Spent grains are malted barley grains used in the early stages of making beer – like when making tea, the barley grains are steeped in heated water that releases enzymes that breaks down the starch in the grain into sugars.
The water (now referred to as wort) is extracted leaving behind the barley grains (aka spent grains or tea leaves in our analogy)
Note – there are no hops included in the spent grains at this point.
Malted Barley Flour – When you read “malted barley” in most recipes it’s typically a powdered malt extract derived from barley, as opposed to just finely ground malted barley. It acts as an auxiliary source of fuel for yeast in long-fermented doughs (both naturally and chemically leavened) and/or as a way of sustaining robust fermentation when the natural amylase levels in the flour are low.It has no nutritional value to the consumer
Spent barley grains vs malted barley flour / powder
Generally, spent grains have different properties to malted barley flour:
Spent grains would have very little sugar/starch available and significantly more fibre and protein.
The malted barley flour would have very little fibre typically having had the husk sifted out.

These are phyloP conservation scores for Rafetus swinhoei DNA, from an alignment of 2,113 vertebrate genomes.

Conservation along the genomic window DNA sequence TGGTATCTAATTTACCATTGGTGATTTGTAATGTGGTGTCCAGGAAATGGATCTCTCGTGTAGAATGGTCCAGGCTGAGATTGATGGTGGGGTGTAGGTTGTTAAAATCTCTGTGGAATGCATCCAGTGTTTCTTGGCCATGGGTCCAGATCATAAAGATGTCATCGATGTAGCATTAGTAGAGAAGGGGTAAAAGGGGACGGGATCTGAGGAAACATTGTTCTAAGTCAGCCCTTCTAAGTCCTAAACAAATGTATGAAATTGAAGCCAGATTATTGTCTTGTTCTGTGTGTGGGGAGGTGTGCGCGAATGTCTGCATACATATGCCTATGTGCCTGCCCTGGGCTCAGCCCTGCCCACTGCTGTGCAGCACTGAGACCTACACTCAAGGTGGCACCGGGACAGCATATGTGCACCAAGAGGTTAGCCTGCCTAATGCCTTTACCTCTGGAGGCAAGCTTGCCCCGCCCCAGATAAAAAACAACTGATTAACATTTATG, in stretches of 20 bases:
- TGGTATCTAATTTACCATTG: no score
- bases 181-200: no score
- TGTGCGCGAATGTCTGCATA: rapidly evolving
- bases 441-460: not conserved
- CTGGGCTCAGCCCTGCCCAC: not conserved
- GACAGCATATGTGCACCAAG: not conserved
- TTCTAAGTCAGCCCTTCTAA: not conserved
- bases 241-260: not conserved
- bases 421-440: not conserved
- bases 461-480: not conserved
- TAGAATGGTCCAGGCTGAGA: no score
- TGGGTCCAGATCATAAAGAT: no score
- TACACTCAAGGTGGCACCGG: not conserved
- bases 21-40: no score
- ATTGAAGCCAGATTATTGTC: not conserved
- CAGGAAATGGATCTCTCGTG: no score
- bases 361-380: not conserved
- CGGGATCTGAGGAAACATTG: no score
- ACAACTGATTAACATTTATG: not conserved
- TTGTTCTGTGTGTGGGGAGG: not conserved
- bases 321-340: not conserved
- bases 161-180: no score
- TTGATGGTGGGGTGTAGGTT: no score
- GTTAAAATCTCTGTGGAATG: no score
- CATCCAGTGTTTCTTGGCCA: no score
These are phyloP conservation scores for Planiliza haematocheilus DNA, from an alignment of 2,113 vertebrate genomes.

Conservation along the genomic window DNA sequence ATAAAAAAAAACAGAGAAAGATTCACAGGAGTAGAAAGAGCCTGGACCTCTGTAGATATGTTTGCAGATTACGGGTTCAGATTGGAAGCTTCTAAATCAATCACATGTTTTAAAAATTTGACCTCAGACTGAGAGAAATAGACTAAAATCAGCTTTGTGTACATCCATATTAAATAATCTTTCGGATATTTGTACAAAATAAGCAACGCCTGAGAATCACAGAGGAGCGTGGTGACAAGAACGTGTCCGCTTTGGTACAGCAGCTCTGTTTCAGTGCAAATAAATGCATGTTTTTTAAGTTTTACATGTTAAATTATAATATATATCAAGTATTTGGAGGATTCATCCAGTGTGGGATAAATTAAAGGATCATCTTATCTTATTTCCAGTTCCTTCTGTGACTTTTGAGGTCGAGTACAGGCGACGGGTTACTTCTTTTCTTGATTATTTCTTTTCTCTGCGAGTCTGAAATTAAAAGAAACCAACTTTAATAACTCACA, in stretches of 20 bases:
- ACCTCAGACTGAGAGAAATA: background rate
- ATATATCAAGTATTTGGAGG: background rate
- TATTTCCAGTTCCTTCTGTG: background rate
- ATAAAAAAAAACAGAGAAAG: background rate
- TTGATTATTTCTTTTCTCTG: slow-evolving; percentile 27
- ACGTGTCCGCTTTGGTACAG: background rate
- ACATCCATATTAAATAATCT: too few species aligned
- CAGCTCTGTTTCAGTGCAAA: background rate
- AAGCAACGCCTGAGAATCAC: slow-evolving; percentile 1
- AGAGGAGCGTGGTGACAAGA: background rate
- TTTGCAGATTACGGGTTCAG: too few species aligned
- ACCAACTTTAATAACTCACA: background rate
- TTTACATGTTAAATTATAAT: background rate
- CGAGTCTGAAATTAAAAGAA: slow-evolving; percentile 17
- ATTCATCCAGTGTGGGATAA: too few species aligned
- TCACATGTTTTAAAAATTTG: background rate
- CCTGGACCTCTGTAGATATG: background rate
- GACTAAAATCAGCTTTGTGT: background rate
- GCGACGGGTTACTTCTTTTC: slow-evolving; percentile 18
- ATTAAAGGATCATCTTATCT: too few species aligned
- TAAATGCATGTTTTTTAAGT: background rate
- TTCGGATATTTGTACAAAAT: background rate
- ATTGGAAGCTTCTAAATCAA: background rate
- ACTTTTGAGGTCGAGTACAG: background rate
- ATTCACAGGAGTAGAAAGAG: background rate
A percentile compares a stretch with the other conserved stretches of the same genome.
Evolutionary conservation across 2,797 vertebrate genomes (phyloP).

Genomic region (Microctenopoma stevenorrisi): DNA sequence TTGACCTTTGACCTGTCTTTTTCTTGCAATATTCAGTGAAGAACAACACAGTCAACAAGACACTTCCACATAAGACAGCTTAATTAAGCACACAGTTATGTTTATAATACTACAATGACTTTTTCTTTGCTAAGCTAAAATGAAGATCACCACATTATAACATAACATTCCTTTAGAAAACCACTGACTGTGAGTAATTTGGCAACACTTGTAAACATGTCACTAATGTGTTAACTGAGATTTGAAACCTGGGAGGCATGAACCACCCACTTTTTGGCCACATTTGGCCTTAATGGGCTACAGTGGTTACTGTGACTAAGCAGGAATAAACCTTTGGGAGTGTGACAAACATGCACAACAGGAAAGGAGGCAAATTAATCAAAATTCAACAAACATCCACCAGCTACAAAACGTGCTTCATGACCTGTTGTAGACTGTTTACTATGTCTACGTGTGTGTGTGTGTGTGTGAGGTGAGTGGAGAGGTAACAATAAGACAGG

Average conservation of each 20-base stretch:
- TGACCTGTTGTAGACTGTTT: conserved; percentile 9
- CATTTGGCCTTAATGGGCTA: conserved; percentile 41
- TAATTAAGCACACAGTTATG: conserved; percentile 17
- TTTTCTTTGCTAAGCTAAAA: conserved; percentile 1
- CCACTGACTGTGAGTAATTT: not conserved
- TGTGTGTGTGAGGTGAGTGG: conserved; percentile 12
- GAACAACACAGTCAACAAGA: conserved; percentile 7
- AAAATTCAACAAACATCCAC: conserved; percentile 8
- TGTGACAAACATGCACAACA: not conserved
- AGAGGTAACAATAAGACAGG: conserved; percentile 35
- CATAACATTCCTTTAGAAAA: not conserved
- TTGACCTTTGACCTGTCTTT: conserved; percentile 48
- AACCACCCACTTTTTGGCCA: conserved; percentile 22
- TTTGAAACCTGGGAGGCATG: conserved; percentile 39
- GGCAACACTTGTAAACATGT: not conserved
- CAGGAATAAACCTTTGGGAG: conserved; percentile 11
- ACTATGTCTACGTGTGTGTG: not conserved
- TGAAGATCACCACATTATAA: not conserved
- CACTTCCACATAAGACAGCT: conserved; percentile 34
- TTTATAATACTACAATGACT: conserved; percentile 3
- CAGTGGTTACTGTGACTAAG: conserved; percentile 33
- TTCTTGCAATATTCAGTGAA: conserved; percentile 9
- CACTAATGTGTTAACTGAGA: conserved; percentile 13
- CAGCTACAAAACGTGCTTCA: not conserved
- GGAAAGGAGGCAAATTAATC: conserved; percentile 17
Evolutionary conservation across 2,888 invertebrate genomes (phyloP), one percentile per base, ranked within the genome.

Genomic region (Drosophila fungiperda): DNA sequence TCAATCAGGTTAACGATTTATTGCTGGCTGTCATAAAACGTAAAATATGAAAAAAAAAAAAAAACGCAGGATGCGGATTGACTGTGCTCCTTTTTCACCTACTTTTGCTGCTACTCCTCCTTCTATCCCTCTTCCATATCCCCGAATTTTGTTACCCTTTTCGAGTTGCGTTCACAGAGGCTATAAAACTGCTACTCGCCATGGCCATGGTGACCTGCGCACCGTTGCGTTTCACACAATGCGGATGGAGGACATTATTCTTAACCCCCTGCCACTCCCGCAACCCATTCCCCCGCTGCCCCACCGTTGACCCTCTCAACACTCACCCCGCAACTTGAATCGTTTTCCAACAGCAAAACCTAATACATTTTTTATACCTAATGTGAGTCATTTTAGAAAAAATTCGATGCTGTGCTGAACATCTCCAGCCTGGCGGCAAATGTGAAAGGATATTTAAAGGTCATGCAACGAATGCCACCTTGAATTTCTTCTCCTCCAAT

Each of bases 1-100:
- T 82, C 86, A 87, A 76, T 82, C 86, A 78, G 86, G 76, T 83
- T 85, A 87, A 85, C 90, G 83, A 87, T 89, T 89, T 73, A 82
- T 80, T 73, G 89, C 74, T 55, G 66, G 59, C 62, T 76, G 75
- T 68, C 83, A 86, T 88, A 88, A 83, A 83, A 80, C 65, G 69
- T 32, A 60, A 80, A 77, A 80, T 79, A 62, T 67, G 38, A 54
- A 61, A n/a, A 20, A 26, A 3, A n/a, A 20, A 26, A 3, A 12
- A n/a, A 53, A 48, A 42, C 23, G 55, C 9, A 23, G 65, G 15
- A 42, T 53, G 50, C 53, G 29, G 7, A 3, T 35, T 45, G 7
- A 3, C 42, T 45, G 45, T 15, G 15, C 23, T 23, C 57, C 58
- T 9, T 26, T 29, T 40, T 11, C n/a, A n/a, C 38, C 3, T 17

In a scenario where the malt flour is being used for it’s enzymatic activity the spent grain wouldn’t provide the desired results, the enzymes having already been used/denatured in the brewing process.
It’s also common to use malt barley flour in sweeter bread products like doughnuts, cakes etc. The concern here would be that spent grain won’t provide the sweetness desired, the starch/solvable sugars already having been extracted in the brew house.
Summary: Malted flour has simple sugars; spent grains have less; more fibre + less of ecological footprint
When to consider using spent barley grains
The wet unprocessed spent barley grain does boost fermentation as well, but it does so by accelerating enzymatic activity, not by feeding the yeast spores directly. Spent grains often requires an adjustment to either the recipe and/or the method in larger quantities, the malted barley powder typically doesn’t. The spent grain also has a more distinct flavour.
This post was complied through research and through conversations with subject matter experts. A big thank you to:
Devin from Barn Owl Malt. If looking for malted barley on Ontario for use in brewing process, please visit Barn Owl Malt
For locally grown Ontario artisan flours, say hi to Mark Hayhoe at K2 Milling
Jonathan Biro, Head Baker, Drake Commissary